Intravenous iron and ESA are increasingly common therapies used in the management of anemia in patients with CKD and diabetes. The present study has been able to confirm that reported changes in A1C following these treatments are indeed independent of changes in glycemic control; therefore, caution is warranted in the interpretation of A1C and management of glycemia when based on this measurement alone. At a time when self-monitoring of blood glucose is being discouraged, especially in non–insulin-treated patients (25), regular capillary glucose measurements, and the concurrent use of CGM if available, seems essential in order to accurately assess glycemic control in this group of patients.

Clinical trial reg. no. ISRCTN52414847, www.isrctn.org.

The costs of publication of this article were defrayed in part by the payment of page charges. This article must therefore be hereby marked “advertisement” in accordance with 18 U.S.C. Section 1734 solely to indicate this fact.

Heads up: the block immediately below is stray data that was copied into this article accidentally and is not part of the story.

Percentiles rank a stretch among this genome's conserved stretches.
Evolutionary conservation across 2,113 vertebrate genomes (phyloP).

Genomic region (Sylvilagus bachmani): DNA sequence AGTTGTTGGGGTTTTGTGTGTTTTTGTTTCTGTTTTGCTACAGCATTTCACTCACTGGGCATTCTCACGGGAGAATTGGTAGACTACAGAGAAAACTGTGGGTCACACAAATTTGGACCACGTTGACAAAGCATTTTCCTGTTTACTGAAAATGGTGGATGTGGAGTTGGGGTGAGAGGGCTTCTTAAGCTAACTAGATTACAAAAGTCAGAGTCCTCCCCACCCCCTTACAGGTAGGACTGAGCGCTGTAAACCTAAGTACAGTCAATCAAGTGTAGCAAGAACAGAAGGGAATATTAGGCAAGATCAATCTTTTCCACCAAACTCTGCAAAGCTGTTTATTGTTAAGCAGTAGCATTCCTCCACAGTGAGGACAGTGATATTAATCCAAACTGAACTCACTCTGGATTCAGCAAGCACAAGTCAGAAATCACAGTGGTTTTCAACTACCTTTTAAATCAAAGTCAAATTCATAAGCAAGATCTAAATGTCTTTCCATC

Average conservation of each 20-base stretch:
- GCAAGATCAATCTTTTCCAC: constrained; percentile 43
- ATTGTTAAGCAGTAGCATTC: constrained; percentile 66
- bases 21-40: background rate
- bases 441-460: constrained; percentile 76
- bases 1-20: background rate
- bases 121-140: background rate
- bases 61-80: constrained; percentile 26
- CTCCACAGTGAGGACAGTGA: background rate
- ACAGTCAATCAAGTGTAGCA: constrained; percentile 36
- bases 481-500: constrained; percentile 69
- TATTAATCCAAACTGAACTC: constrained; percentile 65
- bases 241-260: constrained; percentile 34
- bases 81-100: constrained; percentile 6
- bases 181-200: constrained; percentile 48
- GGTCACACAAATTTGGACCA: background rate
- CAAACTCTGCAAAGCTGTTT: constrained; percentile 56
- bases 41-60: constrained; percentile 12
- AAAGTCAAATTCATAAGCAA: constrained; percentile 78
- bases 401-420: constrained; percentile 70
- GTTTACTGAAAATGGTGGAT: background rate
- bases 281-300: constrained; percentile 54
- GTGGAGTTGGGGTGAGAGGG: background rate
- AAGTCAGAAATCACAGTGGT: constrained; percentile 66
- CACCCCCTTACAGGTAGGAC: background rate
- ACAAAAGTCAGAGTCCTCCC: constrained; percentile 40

No potential conflicts of interest relevant to this article were reported.

J.M.N. was involved in the study design, researched and analyzed the data, and wrote the draft manuscript. He also works in the Michael White Research Center and is employed by the Hull York Medical School, Hull. M.C. was responsible for research and discussion of study results. S.B. was also involved in assisting with the study concept and in the discussion of study results and reviewed the final manuscript. They both work in the Renal Department in Hull Royal Infirmary, Hull, U.K., and are employed by the Hull and East Yorkshire National Health Service Trust. E.S.K. and S.L.A. were involved in designing the study. They reviewed the data, rewrote the manuscript, and contributed to the discussion. E.S.K. works in the Department of Clinical Biochemistry and is employed by the Hull and East Yorkshire National Health Service Trust. S.L.A. works in the Michael White Research Centre and is employed by the Hull York Medical School.

Parts of this study were presented at the 46th Annual Meeting of the European Association for the Study of Diabetes, Stockholm, Sweden, 20–24 September 2010.